Our first stop in Myanmar (which, by the way, was called Burma until the government changed the country's name in 1989 when they replaced a slew of British colonial names) was Yangon (formerly called Rangoon, as in that ubiquitous crab appetizer that shows up on Chinese take out menus everywhere). We arrived in this hot sweaty former country capital after a quick flight from Bangkok. I wasn't expecting too much from Yangon , but was prepared to make the most of our short stay. Because it has the only international airport in Myanmar, we knew we'd be here at the beginning and the end of our trip.
We were pleasantly surprised to find ourselves quite enjoying walking around this city. As we've been doing with most cities we've visited recently, we're less interested in any specific "sights" and much more fascinated by venturing into back alleys and spending time sitting in tea houses or street food stalls sampling the local fare. What we found was a city that reminded us of the things we liked about Thailand (noodle stalls and fresh fruit vendors on the street) as well as some characteristically Indian traits (paan stains on the sidewalk, sweet and milky chai tea available everywhere). Luckily, it was missing the trashy tourists we had grown weary of in Thailand, as well as the livestock taking up valuable sidewalk real estate we had tired of in India. The best of both worlds? Maybe!
So, we spent a couple days eating our way through Yangon (more on that later!), taking numerous cold drink breaks (it was over 100 degrees) and visiting the Shwedagon Paya, despite still being in temple recovery after India and Nepal. This dazzling Buddhist stupa--the country's most iconic religious monument--towers about 100m into the air and is completely covered in real gold. The paya sits at the center of a large complex full of temples, Buddha statues, shrines, pavillions, and smaller stupas-- all drenched in tons of gold as well. As we would see throughout our travels in Myanmar, the country loves its gold stupas, but nothing we saw came close to Shwedagon in terms of its pure brilliance. Frankly, I am shocked (and thankful) it has not been used in a rap video yet.
We left Yangon a little heavier, happier, and excited to return here at the end of our stay in Myanmar.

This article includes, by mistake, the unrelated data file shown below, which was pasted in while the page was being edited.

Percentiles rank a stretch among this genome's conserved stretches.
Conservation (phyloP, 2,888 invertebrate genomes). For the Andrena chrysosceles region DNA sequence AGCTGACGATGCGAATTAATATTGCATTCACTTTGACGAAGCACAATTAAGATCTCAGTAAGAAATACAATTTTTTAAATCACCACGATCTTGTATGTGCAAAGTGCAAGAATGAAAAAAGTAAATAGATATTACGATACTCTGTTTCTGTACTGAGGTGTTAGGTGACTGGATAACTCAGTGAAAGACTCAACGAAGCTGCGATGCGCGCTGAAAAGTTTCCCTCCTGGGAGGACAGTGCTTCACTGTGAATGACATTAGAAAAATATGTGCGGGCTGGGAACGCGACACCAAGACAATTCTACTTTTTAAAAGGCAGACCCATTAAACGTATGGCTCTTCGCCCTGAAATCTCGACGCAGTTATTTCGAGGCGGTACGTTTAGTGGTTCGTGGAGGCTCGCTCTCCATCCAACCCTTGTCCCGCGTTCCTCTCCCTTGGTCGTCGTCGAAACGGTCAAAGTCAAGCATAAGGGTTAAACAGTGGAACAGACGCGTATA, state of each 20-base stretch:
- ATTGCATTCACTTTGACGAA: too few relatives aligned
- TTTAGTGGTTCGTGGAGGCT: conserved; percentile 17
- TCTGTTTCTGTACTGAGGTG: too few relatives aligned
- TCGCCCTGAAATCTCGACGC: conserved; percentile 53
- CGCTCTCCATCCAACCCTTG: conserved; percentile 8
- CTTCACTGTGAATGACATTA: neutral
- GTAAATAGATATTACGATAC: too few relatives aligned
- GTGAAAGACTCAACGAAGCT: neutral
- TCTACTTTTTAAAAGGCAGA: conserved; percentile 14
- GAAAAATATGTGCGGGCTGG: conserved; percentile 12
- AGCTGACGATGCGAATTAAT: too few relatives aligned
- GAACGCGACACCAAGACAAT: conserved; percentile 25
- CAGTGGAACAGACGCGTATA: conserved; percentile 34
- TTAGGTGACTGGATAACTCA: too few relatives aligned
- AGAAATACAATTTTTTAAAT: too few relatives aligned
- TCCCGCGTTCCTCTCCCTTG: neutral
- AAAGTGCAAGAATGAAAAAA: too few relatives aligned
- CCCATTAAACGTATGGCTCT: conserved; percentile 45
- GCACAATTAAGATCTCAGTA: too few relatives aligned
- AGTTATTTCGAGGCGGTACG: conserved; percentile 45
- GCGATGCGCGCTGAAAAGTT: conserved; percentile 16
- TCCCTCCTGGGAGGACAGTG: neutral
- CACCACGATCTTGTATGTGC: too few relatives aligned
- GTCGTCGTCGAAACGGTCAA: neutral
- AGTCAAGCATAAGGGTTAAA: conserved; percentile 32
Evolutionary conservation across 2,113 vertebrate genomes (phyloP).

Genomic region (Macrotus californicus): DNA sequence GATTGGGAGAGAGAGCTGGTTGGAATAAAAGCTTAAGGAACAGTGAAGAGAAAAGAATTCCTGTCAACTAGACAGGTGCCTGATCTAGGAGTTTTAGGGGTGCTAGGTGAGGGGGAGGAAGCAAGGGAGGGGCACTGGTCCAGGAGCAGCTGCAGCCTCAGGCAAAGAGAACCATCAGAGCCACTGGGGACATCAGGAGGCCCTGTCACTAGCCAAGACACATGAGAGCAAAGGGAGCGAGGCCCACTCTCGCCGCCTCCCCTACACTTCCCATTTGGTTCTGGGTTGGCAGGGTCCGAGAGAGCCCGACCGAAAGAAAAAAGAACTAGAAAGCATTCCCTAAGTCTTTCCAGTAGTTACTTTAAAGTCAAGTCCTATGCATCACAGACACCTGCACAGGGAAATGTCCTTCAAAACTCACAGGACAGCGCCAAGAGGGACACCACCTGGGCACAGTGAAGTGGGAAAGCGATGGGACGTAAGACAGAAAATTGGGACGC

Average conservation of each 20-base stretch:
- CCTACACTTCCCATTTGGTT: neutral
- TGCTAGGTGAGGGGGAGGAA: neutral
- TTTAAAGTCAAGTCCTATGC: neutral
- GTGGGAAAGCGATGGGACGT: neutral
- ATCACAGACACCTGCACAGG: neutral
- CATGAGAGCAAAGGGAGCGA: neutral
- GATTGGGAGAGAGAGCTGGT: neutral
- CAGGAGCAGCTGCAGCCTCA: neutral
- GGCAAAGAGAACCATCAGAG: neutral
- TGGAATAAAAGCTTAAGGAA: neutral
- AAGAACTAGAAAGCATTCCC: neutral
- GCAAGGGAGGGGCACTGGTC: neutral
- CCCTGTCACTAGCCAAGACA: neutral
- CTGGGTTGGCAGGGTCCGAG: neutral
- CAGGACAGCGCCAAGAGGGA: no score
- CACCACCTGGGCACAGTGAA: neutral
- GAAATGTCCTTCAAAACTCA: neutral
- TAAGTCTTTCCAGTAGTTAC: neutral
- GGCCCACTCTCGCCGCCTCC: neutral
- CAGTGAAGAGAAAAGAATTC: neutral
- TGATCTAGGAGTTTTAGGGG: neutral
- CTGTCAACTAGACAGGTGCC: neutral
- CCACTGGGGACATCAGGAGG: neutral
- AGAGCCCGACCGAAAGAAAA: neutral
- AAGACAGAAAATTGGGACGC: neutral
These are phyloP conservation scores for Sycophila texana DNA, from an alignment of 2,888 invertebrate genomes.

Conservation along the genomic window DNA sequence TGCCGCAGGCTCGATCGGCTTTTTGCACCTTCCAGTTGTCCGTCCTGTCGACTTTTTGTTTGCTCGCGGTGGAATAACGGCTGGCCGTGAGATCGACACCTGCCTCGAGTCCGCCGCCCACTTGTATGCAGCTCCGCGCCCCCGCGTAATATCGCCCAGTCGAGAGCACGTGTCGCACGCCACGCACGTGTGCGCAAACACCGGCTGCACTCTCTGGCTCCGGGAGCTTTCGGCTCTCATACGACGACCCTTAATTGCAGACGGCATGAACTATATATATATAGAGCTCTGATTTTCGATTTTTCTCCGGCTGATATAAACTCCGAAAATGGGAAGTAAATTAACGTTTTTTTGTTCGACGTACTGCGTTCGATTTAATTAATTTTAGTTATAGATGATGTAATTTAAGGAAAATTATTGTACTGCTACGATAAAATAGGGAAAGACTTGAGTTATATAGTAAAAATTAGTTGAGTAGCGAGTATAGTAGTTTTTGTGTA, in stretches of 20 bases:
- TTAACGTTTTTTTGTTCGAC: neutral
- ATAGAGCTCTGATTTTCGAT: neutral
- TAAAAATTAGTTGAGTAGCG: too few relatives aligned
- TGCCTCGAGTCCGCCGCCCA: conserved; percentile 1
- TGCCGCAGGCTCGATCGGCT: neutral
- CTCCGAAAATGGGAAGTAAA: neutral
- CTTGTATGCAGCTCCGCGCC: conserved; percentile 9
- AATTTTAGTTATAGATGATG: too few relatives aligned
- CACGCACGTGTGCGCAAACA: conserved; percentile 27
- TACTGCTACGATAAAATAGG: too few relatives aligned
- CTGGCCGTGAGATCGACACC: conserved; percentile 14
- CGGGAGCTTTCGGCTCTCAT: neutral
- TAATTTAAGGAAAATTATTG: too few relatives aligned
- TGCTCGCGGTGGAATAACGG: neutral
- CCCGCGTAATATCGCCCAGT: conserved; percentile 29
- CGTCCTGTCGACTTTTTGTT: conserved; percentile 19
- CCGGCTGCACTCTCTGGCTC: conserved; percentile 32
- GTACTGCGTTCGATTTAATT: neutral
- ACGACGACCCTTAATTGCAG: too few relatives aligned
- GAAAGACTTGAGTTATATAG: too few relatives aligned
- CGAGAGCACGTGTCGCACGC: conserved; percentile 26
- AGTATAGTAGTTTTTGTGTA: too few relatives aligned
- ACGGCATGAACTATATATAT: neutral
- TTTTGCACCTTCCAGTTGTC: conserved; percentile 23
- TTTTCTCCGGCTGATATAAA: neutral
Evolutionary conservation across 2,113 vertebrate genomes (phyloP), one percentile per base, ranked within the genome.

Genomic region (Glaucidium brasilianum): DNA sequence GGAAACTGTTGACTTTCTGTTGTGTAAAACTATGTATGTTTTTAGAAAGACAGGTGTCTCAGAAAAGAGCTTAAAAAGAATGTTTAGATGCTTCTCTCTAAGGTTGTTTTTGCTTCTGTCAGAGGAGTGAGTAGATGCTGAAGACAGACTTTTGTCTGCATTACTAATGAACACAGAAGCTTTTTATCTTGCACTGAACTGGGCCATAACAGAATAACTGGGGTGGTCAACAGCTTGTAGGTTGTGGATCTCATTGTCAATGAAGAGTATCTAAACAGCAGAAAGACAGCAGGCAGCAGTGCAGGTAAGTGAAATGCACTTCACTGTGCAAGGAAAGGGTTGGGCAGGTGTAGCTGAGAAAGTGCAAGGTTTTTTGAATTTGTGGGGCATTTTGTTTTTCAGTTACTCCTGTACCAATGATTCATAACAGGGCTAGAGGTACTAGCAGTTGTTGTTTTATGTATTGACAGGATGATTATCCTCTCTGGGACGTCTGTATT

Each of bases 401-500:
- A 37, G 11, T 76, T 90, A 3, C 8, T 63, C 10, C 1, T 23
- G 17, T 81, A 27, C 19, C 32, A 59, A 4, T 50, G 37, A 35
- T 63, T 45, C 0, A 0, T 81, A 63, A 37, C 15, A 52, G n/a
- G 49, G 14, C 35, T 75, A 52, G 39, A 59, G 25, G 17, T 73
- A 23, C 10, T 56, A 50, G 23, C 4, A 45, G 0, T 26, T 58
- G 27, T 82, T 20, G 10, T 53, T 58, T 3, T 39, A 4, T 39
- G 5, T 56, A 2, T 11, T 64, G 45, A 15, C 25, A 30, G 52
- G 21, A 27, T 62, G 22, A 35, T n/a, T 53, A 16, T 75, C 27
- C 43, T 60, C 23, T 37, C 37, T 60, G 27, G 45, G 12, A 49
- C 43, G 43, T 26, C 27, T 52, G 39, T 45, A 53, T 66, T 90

We've visited countries such as South Africa with a sordid political and social history, a few such as India where class- and gender-based discrimination is rampant, and at least one--Uganda--where the current political reality is somewhere between worrisome and deplorable, but none can compare to Myanmar in terms of its government's repression and persecution of dissidents. There's an ongoing debate as to whether travel in this small country nestled between India, China, and Thailand is ethical. The military government has historically dealt ruthlessly with all opposition, imprisoning anyone who speaks out against the conditions in the country, or in favor of any facet of democratic representation, or anyone who even tries to pass information, photos, or videos regarding the political situation to the outside world. They hold hundreds of political prisoners. And it's not just limited to residents: in 2007, as recounted in the Oscar-nominated film Burma VJ, a Japanese man was shot point-blank by military police for filming a peaceful protest.
Things have been starting to change, however. Protests occurred for a few days in 1988 and 2007, and a brutal crackdown followed in both cases. The most outspoken and charismatic figure in the opposition is Aung San Suu Kyi, winner of the 1991 Nobel Peace Prize. She has spent most of the last 20 years under house arrest for her political speech and organizing, even making the impossible choice of not attending her husband's funeral in England, lest she not be allowed back into the country. In 1990, elections were held, and Aun Saung Suu Kyi's National League for Democracy (NLD) won an overwhelming victory, but the government refused to accept the results and did not cede any power to the opposition party.